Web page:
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any message to him?"

"M. Morand," was my reply, "what are you thinking of?  A
woman of my rank throw herself at any person's head?"

"No, certainly not; but you can send him a kind word, or some
affectionate token."

"I could not think of it; M. Lebel appeared to me a most agreeable
man, and I shall be at all times delighted to see him."

Morand asked nothing more than this, and there our conversation ended.

Two days elapsed without being marked by any event.  Comte Jean
had spent them with much anxiety.  He was absent, when, on the
third morning, Henriette came hastily into my room.  "Madame," she
said, "the  of the king is in the drawing-room,
and inquires if you will receive him."

At this news I was surprised and vexed.  M. Lebel took me unawares;
my toilette was not begun.  I gave a hasty glance at my mirror, "Let
M. Lebel come in"; and M. Lebel, who was on the heels of my maid,
entered instantly.  After having saluted me, he said,

"It is only you, Madame, whom one might thus surprise.  Your
beauty needs no ornament, your charms are decoration sufficient."

I replied to this compliment with (of course) much modesty,
according to custom.  We entered into conversation, and I found
that Lebel really thought me the sister-in-law of comte Jean; and
I remarked the involuntary respect that attended even his familiarity.
I left him in his error, which was material to my interests.  He
talked to me some time of my attractions, of the part which a
female like myself might assume in France.  But fearing to
compromise myself, I made no reply, but preserved the reserve
which my character imposed upon me.  I am not clever, my friend,
I never could conduct an intrigue: I feared to speak or do wrong;
and whilst I kept a tranquil appearance, I was internally agitated
at the absence of comte Jean.

Fortune sent him to me.  He was passing the street, when he saw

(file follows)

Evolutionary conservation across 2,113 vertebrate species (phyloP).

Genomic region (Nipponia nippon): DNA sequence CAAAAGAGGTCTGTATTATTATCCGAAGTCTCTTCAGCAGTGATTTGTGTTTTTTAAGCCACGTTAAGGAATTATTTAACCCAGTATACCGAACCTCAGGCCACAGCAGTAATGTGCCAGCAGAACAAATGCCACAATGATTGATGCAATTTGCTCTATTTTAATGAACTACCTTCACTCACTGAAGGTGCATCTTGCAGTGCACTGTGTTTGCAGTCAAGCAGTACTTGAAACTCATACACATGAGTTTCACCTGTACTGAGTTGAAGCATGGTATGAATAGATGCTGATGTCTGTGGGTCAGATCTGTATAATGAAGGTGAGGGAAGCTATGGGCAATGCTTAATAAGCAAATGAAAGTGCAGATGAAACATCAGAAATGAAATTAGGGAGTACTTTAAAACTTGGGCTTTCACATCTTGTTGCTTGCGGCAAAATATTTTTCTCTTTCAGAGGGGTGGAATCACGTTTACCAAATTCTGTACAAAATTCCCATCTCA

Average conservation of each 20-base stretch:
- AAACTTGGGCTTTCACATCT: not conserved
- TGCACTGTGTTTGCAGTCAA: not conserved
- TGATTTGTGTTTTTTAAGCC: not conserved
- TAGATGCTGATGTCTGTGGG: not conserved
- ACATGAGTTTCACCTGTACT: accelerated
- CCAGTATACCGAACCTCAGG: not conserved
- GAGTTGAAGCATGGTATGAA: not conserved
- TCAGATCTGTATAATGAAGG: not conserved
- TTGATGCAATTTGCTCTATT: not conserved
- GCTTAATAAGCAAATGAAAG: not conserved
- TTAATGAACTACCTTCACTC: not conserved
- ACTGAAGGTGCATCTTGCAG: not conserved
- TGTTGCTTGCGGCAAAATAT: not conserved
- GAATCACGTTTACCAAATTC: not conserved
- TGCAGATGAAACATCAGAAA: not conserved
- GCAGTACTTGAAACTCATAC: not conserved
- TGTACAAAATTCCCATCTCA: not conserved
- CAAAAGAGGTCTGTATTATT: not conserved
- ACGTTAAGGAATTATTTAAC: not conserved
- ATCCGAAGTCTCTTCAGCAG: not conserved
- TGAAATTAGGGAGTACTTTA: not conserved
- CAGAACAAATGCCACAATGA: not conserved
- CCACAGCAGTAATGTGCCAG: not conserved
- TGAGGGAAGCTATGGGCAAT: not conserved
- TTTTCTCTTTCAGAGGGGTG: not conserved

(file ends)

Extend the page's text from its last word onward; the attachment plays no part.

at our door a carriage with the royal livery.  Lebel always used
it when his affairs did not demand a positive incognito.  This
equipage made him suspect a visit from Lebel, and he came in
opportunely to extricate me from my embarrassment.

"Sir," said Lebel to him, when he entered, "here is the lady
whose extreme modesty refuses to listen to what I dare not
thus explain to her."

"Is it anything I may hear for her?"  said the comte,
with a smiling air.

"Yes, I am the ambassador of a mighty power: you are the
minister plenipotentiary of the lady, and with your leave, we
will go into your private room to discuss the articles of the
secret treaty which I have been charged to propose to you.
What says madame?"

"I consent to anything that may come from such an  ambassador."

Comte Jean instantly led him into another room, and when they
were alone, Lebel said to him, "Do you know that your sister-in-
law is a most fascinating creature?  She has occupied my thoughts
since I have known her, and in my enthusiasm I could not help
speaking of her in a certain quarter.  So highly have I eulogized
her, that his majesty desires an interview with her, that he may
judge with his own eyes if I am an appreciator of beauty."

At these words comte Jean felt a momentary agitation, but soon
recovering himself, he replied:

"I am exceedingly obliged to you, sir, for the favorable disposition
you have evinced towards the comtesse du Barry.  She and I have
as much respect as love for his majesty; but my sister-in-law has
not been presented, and, consequently, I can scarcely see how
she can be allowed to pay her respects to his majesty."

"Do not let that disturb you; it is not intended that she shall go
and partake of the magnificence of Versailles, but be admitted
to an intimacy much more flattering.  Would you refuse to grant
him that pleasure?"

"It would be a crime of ," said the comte Jean,
laughing, "and my family have too much respect for their monarch.
We should not be content with a fugitive favor."

"You may expect everything from the charms of the comtesse; I am
certain they will have the utmost success; but for me, I can give
you no guarantee.  You must run the chance."

"Your protection, however, is the only thing which encourages my
sister-in-law in this affair.  But tell me when is this meeting to
take place?"

"Instantly.  The king is impatient to see the comtesse and I have
promised that she will sup with him to-morrow evening in my
apartment at Versailles."

"How is she to be introduced to the king?"

"I am to entertain four of my friends."

"Who are they?"

"'First, the baron de Gonesse."

"Who is he?"

"The king himself."

"Well, who next?"

"The duc de Richelieu."

"Who else?"

"The marquis de Chauvelin."


"The duc de la Vauguyon."

"What, the devotee?"

"The hypocrite.  But never mind: the main point is, that you must
not appear to recognize the king.  Instruct your sister-in-law to
this effect."

"Certainly; if she must sin, she had better do so with some reason."

While these gentlemen were thus disposing of me, what was I